A strong no-go theorem on the Wigner’s friend paradox
Eric Cavalcanti, Griffith University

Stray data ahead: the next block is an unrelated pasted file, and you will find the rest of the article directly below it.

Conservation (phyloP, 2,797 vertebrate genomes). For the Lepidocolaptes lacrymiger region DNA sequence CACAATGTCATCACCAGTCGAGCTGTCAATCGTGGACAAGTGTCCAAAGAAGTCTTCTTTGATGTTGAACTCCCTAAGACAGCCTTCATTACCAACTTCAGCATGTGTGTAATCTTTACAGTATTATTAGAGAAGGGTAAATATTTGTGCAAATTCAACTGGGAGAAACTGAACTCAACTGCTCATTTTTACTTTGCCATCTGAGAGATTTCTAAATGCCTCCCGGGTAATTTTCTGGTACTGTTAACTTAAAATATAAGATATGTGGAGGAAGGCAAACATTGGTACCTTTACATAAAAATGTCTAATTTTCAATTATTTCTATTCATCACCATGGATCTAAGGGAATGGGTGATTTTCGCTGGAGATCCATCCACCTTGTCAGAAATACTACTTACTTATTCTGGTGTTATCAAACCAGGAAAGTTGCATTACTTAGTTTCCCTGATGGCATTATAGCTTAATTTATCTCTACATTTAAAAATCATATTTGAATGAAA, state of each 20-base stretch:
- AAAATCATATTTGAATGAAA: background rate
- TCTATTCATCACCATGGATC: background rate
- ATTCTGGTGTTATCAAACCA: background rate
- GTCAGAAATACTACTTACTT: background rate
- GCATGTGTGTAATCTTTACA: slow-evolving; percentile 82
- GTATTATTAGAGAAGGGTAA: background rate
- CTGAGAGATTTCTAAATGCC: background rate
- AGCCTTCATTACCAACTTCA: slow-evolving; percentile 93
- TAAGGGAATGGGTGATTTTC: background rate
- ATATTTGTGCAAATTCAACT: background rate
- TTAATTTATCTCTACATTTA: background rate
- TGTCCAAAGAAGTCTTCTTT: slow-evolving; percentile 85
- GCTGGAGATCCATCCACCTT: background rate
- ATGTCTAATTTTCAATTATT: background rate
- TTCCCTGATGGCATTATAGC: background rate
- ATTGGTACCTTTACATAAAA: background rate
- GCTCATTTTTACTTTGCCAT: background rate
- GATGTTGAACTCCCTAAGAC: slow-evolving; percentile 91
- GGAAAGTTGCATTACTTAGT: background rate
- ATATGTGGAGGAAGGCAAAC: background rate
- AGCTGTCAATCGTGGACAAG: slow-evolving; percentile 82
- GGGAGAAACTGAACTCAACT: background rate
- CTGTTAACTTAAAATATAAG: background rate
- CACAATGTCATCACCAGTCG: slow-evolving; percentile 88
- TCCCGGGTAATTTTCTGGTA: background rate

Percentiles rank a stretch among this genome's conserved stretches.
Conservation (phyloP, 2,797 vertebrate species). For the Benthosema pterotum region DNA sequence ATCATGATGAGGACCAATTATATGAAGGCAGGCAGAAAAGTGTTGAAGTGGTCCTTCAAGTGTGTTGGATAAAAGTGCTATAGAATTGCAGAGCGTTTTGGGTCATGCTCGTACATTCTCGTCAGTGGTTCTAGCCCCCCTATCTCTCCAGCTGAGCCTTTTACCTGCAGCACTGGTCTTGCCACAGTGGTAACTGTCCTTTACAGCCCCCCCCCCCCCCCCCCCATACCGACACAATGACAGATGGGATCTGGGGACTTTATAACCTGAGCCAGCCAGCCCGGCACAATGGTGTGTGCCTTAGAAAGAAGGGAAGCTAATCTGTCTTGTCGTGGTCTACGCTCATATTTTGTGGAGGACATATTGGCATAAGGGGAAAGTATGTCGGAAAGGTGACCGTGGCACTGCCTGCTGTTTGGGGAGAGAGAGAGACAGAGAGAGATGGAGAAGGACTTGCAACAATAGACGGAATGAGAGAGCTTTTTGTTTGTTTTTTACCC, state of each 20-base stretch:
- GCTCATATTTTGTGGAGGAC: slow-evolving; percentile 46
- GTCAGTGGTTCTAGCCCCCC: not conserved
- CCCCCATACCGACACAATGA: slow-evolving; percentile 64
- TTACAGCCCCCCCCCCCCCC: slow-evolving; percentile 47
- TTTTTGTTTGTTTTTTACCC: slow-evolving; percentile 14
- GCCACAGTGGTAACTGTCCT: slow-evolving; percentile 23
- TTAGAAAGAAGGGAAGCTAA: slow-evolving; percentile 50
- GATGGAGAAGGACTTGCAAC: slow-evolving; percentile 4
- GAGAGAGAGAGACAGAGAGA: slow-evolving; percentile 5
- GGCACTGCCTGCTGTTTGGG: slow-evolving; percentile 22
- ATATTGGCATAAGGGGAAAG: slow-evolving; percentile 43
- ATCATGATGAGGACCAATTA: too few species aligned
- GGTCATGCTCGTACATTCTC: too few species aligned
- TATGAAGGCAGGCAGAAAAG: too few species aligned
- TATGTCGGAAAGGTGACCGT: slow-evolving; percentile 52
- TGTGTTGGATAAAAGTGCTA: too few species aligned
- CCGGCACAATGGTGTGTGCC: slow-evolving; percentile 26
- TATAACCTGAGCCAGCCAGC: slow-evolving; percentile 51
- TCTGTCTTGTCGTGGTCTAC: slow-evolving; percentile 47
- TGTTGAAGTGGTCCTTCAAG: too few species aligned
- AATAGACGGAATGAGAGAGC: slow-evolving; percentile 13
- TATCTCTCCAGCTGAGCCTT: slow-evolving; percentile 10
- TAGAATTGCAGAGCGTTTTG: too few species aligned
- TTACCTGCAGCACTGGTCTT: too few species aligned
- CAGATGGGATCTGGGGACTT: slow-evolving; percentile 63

Wigner’s friend paradox is a thought experiment illustrating the quantum measurement problem—the difficulty of reconciling the (unitary, deterministic) evolution of isolated systems and the (non-unitary, probabilistic) state update after a measurement. In this talk I review our recent no-go theorem on the Wigner’s friend paradox , in which we prove that if quantum evolution is controllable on the scale of an observer, then one of three assumptions must be false: ‘No-Superdeterminism’, ‘Locality’ or ‘Absoluteness of Observed Events’—the last of which meaning that every observed event exists absolutely, not relatively. From these assumptions we derive inequalities for an extended version of the Wigner’s friend scenario, and show that they can be violated by quantum correlations. This is demonstrated in a proof-of-principle experiment where a photon’s path is deemed an observer. I will discuss how this new theorem places strictly stronger constraints on physical theories than Bell’s theorem, the status of current and future experimental tests, and other implications for research on the foundations of quantum mechanics.